The blocks were lightened and therefore weakened all through out the run, especially during the timeframe that block likely came from. 

Also competition prepped engines from the factory and one pulled from a yard with some fancy parts slapped on it are not equivalent.

The crank may have been dropped at some point and the failure finally happened due to the abuse that racing generates versus just plodding along to the store or work.

Stefan (Forum Supporter)
Stefan (Forum Supporter) MegaDork
4/10/20 10:41 a.m.

I'd also be curious to know if the bellhousing adapter to the Porsche torque tube was properly built with tight enough tolerences?  That is a LONG shaft and Porsche went through a lot of work to ensure the front of shaft was supported properly.

nimblemotorsports
nimblemotorsports Reader
4/10/20 11:09 a.m.

In reply to Stefan (Forum Supporter) :

Yeah, that would be my first guess, the trans adapter was made out of wood?  lol    One of the most successful lemons cars ran a 5.0 from an 85 mustang.

Endurance racing is running until it breaks and then try to run it even more.

Tom_Spangler (Forum Supporter)
Tom_Spangler (Forum Supporter) PowerDork
4/10/20 11:39 a.m.
Stefan (Forum Supporter) said:

I'd also be curious to know if the bellhousing adapter to the Porsche torque tube was properly built with tight enough tolerences?  That is a LONG shaft and Porsche went through a lot of work to ensure the front of shaft was supported properly.

Agreed. This is a pretty odd failure mode for a SBF.

Olemiss540
Olemiss540 Reader
4/10/20 12:42 p.m.

The is why you should ALWAYS tow your lemons car with another lemons car. So you can swap the decals and continue the race. 

pinchvalve (Forum Supporter)
pinchvalve (Forum Supporter) MegaDork
4/10/20 3:05 p.m.

Porsche 944 Body, Mustang Engine, Chevy Corvette Wheels...I hope it had a Honda ashtray and Toyota floor mats. 

T.J. (FS)
T.J. (FS) MegaDork
4/10/20 5:44 p.m.

How much force is required for some of the metal detritus to make it through the firewall/transmission tunnel?

I would be glad I still had my right foot intact if I was driving a car that suffered that type of failure.

Keith Tanner
Keith Tanner MegaDork
4/10/20 6:12 p.m.
jharry3 said:

That had to be bad luck.   That engine was campaigned by Ford in the '60's. Even LeMans.

And it was really hard to make them last 24 hours. The Gulf team had to do a lot of work to keep them together and it took years to get it worked out.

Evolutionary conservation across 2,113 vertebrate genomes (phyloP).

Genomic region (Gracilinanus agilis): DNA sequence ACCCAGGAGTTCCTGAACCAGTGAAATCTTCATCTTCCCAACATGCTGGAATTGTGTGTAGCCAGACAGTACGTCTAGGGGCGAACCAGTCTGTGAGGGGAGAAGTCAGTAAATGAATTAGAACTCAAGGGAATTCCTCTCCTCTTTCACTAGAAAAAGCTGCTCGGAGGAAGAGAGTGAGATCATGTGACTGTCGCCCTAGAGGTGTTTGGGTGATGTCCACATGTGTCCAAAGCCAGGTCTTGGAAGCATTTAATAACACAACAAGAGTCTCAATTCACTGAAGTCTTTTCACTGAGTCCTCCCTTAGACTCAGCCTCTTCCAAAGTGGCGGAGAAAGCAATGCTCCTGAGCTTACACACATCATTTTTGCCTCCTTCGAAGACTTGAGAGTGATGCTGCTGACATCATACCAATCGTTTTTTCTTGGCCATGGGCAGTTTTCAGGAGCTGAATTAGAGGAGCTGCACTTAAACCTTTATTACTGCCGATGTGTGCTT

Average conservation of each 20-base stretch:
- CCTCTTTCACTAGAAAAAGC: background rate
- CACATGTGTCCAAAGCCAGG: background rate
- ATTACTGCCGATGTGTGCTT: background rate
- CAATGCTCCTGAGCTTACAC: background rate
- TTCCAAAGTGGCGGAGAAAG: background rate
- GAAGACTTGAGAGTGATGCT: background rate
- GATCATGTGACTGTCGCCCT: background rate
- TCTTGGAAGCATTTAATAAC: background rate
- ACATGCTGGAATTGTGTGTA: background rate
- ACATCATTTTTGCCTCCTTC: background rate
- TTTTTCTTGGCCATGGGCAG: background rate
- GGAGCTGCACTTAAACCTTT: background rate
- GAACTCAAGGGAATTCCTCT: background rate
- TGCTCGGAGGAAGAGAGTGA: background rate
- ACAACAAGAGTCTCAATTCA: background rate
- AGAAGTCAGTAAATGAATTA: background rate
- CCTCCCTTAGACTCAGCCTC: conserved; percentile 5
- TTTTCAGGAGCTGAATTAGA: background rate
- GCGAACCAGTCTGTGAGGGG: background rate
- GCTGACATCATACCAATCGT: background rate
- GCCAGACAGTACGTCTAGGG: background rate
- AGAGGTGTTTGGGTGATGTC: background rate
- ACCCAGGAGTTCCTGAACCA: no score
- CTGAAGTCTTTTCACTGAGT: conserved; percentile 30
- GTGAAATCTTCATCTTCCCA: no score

stroker
stroker UltraDork
4/10/20 6:28 p.m.

JB Weld to the rescue!

 

_
_ Dork
4/10/20 10:10 p.m.

What about a porsche powered fox body?

Greg Voth
Greg Voth Dork
4/11/20 9:02 a.m.

We had pretty good luck with the 302 in our champcar RX7.  I believe it had about 100 or so race hours until a timing issue after switching carbs melted a piston.  

jimbbski
jimbbski SuperDork
4/11/20 9:23 a.m.

Other than the "Boss" 302 block that had 4 bolt mains and  "Mexican" and  late "B50" blocks none of the production 302 blocks were intended for high performance use or in this case racing. If used that way you need to make a number of mods to keep them together.  In keeping in the sprit of Lemons most teams using this engine don't do any of that but I have to say that the mods made to mate this engine to the Porsche drivetrain would have to be the main factor in this failure or the engine was just near the end of it's life to begin with.

BTY-  The 289 and early 302 blocks were heavier castings and did hold up better but as mentioned over the years Ford lighten the blocks to save money. The Boss block is nearly 50 lbs heavier than the lightest of the 302 production blocks.

Bob Moore
Bob Moore New Reader
4/11/20 11:14 a.m.

Long time since I've been inside a good ol murican V8, but should a plain-jane 302 JY grocery-getter have a super-deep cast oil pan, intake ports the size of those, notched piston crowns, and an externally balanced flywheel??  

Pete. (l33t FS)
Pete. (l33t FS) MegaDork
4/11/20 11:21 a.m.
jharry3 said:

That had to be bad luck.   That engine was campaigned by Ford in the '60's. Even LeMans.

And the A/Sedan racers would break cranks on a regular basis.  And this was ith the 28oz-in external balance, not the 50oz-in of the newer engines, which are more likely to break the crank at extended high RPM.  Although it's usually the FRONT journal that breaks off not the rear!